|Cooper's Arms, Crowborough|
The pub beer festival I went to was the famous Dark & Delicious Winter Beers Festival held annually at the unspoilt Cooper’s Arms in Crowborough. A bus ride followed by a 20 minute walk brings one to this delightful pub on the outskirts of Crowborough and on the edge of Ashdown Forest. Crowborough is also the highest town in South East England, and has a reputation for being cold and windy. The Cooper’s is a “quiet pub”, in respect of no recorded music or fruit machines. I first knew it when it was a Charrington’s pub, back in the 1980’s. It then passed to Greene King, before eventually becoming a free-house.
There were twelve Dark and Delicious Winter beers on sale, all dispensed from several banks of hand pumps dotted along the bar. The beers which really stood out were Dark Monro, a 4.0% chocolate and coffee flavoured dark mild from Highland Brewery. (Their 5.0% Oat Stout was also very good). “Rhatas”, a rich dark bitter from Black Dog Brewery of Melmerby, North Yorkshire, was very enjoyable, but the star of the show, as far as I was concerned, was the award-winning 1872 Porter from Elland Brewery in West Yorkshire. This was a most enjoyable festival and I hope to be going along to this year’s event, which is probably coming up at the beginning of next month.
At the beginning of March a group of West Kent CAMRA members visited Tillingbourne Brewery, at its stunning location high up in the Surrey Hills. The brewery’s 3.3% ABV The Source had won “Beer of the Festival” at the previous year’s SVR Festival, so we were invited to the brewery to present their certificate. Travelling by mini-coach our party of 22 arrived shortly after midday on what was officially the first day of spring.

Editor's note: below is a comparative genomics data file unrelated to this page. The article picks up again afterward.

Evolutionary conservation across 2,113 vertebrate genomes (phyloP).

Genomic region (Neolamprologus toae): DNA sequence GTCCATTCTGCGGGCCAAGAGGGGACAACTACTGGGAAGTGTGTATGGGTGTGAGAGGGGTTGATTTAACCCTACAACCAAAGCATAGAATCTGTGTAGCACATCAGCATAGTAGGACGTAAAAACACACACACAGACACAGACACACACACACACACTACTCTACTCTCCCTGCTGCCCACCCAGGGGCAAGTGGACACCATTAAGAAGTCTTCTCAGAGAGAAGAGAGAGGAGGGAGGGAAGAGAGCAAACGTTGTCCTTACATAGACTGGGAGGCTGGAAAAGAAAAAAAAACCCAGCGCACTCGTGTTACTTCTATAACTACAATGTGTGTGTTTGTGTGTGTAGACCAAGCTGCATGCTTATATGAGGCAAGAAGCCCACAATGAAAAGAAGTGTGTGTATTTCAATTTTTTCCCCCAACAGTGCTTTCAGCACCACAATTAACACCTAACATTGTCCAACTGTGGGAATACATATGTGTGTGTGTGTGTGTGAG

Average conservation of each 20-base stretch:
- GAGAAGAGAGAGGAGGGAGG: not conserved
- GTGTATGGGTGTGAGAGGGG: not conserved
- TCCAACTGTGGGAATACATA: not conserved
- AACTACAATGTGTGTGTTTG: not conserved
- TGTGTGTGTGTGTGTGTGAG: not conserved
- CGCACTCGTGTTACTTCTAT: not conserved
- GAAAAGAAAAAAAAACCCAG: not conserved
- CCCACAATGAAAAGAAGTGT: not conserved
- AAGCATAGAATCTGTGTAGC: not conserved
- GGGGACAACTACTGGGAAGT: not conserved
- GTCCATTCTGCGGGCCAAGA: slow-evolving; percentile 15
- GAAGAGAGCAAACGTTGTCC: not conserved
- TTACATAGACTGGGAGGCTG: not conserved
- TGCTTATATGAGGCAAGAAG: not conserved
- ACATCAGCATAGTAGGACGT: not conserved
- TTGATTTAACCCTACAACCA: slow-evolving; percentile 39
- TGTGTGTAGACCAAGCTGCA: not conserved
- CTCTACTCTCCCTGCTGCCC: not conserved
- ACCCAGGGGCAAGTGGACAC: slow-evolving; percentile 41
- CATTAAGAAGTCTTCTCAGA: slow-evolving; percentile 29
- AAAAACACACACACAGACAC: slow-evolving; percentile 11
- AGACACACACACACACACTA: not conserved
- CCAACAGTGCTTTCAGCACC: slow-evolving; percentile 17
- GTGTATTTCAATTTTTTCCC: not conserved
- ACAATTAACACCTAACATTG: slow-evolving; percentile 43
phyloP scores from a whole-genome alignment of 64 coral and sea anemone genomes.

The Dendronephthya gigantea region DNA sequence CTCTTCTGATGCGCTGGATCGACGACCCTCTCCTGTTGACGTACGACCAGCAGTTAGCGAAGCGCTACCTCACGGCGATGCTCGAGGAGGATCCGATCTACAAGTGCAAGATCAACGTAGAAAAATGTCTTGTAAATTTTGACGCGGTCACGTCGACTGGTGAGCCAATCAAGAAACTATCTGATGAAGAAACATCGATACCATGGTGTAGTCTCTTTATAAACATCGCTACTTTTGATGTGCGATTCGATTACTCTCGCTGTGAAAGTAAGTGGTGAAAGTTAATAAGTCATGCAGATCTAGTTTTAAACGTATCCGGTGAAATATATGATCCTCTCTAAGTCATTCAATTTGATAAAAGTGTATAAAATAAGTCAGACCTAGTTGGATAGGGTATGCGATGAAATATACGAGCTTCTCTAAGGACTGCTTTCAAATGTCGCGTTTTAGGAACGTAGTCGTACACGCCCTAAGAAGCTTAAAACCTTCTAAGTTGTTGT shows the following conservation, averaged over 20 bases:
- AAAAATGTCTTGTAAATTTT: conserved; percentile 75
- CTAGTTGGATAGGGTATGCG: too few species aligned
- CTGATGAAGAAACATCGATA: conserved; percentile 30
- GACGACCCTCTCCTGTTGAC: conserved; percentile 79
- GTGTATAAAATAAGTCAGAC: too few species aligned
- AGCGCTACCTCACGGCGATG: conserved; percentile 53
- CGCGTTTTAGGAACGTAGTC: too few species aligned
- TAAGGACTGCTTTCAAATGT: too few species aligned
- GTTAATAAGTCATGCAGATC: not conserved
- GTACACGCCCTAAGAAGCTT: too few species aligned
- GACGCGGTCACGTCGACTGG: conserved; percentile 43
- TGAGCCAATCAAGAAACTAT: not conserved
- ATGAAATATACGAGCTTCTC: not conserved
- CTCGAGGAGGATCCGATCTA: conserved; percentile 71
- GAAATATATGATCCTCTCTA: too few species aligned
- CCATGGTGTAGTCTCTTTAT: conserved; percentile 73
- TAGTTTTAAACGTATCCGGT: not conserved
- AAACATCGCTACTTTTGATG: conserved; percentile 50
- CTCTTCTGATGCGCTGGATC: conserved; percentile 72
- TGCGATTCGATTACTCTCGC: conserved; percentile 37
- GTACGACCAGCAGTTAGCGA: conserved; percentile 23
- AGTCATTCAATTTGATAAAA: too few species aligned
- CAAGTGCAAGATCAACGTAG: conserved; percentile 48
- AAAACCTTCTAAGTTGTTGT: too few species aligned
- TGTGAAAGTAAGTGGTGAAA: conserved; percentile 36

The sunny weather helped the “feel good factor”, and it certainly was pleasant being out in the early spring sunshine.We spent an interesting couple of hours looking around the brewery whilst sampling three of the brewery’s beers: Falls Gold, Bouncing Bomb and Hop Troll. Our visit was followed by a pre-booked late lunch at the King William IV in the nearby village of West Horsley.
|Old House, Ightham Common|
That was the only brewery visit of the year, but other highlights of 2014 included a couple of tutored beer tasting sessions. I went to the first of these events, which took place in January at the 16th Century Crown Inn at Groombridge, right on the Kent-Sussex border. Conducted by Iain, our branch chairman, we were taught how to properly assess beer by taking into account its appearance, aroma, taste and mouth-feel. The tastings were conducted on two beers from Black Cat Brewery which, at the time, were brewed just down the road. Following a change of ownership, the brewery has now relocated to Palehouse Common, which is just a few miles down the road from Groombridge.
Throughout the year there were also a number of bus rips and rambles to some of the areas most unspoilt and hard to get to country pubs plus, of course, the annual Good Friday Ramble, organised by Maidstone & Mid-Kent CAMRA On our bus trip to the Fountain, in the tiny Wealden village of Cowden, we saw off the last of the season’s Old Ale from Harvey’s. We also re-visited the National Inventory-listed Old House at Ightham Common.
|Real pie, plus Harvey's Old - Fountain, Cowden|
One final point which is certainly worth mentioning was my joining the British Guild of Beer Writers; the organisation which represents all those who write about beer, from professional journalists to Bloggers like me who write purely for my own enjoyment. This was something I had been meaning to do for a long time, and having been accepted into the Guild I feel that my writing has now come of age.
So here’s to an equally beer-filled 2015!